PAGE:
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Who is Neema Swai? Tanzanian Pilot Who Just Made History Flying The First Cargo-only Aircraft in Africa

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Tanzanians were overjoyed earlier this month when the country’s first cargo plane arrived.The freighter plane, which landed at Dar es Salaam’s Julius Nyerere International Airport (JNIA), was greeted by members of the aviation industry, government officials, and residents led by Tanzania President Samia Suluhu Hassan. The Lake Tanganyika aircraft, with a carrying capacity of 54 tonnes, was piloted by three pilots led by Captain Neema Swai.

Swai is one of Air Tanzania Company Limited’s (ATCL) ten female pilots, and she made history that day by being the first Tanzanian pilot to fly a Boeing 767-300. “I was very excited and honoured to be trusted by ATCL’s managing director, Engineer Ladislaus Matindi, to fly Boeing 767-300F, the first cargo-only aircraft in Africa,” Swai, who flew Tanzania’s first cargo plane from the United States to JNIA, told The Citizen.

According to her, the Boeing 767-300F is Africa’s first cargo-only airplane. In other words, it is the first airline in Africa to operate a directly constructed freighter Boeing 767. She noted that other cargo planes in Africa were converted into passenger jets.

The captain, who is living her first goal, believes that being assigned to fly the Boeing 767-300F brings her closer to her second desire of flying a considerably larger aircraft (Boeing 747F) with a carrying capacity of up to 80 tonnes.

Her childhood dream of flying began when she visited her mother’s pharmacy at Kilimanjaro International Airport. She watched local and international flights flying and landing at the airport while assisting her mother at the pharmacy, as well as cabin crew members, including female pilots, who motivated her to engage in aviation.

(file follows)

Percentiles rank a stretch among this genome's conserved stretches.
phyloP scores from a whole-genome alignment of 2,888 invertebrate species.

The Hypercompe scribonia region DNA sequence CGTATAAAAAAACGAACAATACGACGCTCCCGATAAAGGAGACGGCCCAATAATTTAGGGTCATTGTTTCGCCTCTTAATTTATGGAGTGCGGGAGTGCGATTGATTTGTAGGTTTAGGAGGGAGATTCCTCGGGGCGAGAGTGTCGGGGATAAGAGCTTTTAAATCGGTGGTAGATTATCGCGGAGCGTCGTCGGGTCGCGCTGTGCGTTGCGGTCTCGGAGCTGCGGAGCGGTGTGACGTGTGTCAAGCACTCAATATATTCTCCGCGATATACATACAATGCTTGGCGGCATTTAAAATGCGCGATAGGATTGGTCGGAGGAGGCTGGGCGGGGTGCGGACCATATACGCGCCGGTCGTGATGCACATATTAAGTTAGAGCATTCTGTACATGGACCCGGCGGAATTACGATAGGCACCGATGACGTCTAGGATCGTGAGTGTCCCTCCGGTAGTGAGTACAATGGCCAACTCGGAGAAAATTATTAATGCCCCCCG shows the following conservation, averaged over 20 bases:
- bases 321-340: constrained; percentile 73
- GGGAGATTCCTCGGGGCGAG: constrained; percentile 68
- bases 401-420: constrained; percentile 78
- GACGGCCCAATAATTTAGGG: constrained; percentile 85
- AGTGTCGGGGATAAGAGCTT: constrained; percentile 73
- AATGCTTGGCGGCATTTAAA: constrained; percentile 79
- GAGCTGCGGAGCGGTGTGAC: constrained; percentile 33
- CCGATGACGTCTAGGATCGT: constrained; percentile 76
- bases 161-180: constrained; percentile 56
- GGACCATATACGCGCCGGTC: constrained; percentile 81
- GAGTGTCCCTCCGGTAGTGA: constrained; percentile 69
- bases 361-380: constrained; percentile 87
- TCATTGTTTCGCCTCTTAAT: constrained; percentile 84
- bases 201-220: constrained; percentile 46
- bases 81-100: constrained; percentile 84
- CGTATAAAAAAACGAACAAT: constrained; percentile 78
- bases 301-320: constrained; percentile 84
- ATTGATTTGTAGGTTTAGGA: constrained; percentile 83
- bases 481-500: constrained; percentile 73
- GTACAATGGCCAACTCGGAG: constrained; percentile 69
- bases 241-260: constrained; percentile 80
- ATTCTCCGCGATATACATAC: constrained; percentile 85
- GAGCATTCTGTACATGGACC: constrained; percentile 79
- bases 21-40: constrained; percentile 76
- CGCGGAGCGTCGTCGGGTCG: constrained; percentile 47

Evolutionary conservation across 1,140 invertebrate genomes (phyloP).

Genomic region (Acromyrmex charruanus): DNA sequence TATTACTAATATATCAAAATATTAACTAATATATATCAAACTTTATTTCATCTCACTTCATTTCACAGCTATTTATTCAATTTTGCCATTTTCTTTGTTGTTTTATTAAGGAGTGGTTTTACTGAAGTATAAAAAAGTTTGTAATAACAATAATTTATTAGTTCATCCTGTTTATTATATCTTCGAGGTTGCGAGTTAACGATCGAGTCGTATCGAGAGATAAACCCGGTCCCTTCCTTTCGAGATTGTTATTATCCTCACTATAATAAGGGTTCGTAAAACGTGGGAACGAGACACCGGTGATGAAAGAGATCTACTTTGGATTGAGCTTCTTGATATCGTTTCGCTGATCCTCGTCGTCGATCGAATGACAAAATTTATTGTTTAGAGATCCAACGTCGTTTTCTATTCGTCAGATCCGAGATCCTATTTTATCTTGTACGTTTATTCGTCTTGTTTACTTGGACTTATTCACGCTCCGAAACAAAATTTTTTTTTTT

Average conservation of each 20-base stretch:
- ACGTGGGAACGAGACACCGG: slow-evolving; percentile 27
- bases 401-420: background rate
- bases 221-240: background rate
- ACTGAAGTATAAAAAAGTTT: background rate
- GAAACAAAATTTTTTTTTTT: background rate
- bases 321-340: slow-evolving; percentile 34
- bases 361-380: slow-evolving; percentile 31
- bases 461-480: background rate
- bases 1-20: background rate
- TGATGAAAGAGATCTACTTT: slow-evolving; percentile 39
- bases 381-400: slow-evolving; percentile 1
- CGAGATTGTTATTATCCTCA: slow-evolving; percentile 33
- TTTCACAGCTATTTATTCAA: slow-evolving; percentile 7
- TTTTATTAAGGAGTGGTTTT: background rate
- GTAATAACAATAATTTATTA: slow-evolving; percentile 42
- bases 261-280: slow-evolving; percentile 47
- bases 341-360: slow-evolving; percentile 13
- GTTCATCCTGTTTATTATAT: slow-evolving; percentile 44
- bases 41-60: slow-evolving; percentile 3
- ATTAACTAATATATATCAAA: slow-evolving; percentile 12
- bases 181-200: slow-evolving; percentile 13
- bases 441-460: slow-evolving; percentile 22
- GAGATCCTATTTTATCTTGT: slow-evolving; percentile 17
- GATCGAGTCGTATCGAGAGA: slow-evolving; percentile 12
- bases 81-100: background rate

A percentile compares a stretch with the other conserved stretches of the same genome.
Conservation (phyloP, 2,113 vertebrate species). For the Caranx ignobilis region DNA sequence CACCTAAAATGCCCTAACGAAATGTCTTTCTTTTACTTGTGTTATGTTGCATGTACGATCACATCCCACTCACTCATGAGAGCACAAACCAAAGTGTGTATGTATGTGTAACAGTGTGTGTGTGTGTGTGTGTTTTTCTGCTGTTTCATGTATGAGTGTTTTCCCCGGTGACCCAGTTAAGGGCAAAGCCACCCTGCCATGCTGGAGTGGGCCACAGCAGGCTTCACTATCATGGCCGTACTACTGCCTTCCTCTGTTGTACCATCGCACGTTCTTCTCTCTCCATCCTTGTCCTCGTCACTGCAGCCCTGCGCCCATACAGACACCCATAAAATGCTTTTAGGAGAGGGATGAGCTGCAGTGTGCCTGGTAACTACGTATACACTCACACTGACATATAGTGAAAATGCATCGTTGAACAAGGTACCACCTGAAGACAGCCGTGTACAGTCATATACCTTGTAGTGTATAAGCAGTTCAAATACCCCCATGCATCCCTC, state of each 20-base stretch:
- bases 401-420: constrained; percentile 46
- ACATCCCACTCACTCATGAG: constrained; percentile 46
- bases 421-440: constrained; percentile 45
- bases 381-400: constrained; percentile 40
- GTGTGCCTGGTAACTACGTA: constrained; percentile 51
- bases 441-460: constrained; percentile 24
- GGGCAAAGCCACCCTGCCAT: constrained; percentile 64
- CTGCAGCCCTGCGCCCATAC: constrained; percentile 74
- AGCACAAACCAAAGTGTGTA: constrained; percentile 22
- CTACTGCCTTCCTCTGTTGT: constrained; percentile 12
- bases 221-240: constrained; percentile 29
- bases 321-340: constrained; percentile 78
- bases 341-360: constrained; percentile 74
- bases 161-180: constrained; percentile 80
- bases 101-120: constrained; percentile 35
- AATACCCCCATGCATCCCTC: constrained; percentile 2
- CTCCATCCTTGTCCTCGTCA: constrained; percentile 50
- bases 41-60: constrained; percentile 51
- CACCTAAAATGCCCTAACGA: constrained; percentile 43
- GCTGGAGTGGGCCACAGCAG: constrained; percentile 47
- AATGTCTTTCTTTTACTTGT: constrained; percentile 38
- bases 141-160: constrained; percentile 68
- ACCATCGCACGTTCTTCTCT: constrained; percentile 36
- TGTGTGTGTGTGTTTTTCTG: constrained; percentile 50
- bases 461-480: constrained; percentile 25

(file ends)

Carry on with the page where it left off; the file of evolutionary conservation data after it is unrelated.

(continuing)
Swai finished her education at the Blue Chip Flying Academy in Pretoria, South Africa, at the age of 19, thanks to her parents’ financial and spiritual support. She completed a Private Pilot Training course and obtained a Private Pilot License (PPL) in three months. She took her first solo flight in a Cessna172 around Wonderboom Airport in South Africa, and nine months later, she received her Commercial Pilot License (CPL), allowing her to fly passenger flights.

The teenage pilot had to take the Tanzania Civil Aviation Authority (TCAA) conversion tests exam upon her return to Tanzania, according to The Citizen. In an interview, she recalled that, despite her parents’ encouragement, it was difficult to work in a field dominated by men and white people. “In 2009, there were only two blacks in the training, and I was the only female student.” “They were looking at me, a young girl at the time, and doubting whether I would be able to finish the course,” Swai told Daily News.

She had to study even harder than her male competitors to prove everyone wrong, and today, the wife and mother of one continues to rise in the aviation sector, where she has served as a pilot for 14 years and acquired 8,700 hours of flight experience. Swai, 33, now wishes to advance her profession as she prepares to pursue studies in aircraft investigation. In the next five years, the aviation pioneer hopes to be an instructor in a larger aircraft, helping others realize their aviation dreams.

Africa got its first female pilot in 1964, but the tremendous feat was insufficient to inspire additional women to pursue careers in aviation. Over the years, women were only trained as flight attendants, which seemed to be the most appealing job in the aviation industry. Piloting was primarily reserved for men until women began to show an interest in the sector in order to diversify and realize their ambitions. According to the International Civil Aviation Organization’s (ICAO) most recent global study, Africa now has the greatest number of female pilots, at 5.2%, up from 4.1% in 2016.

Swai is urging other women to work harder in order to attain their goals. “In this world, society must recognize that there are no jobs reserved for men and others for women.” Any work can be done by anyone. “The most important thing is to love and value it,” remarked the captain.

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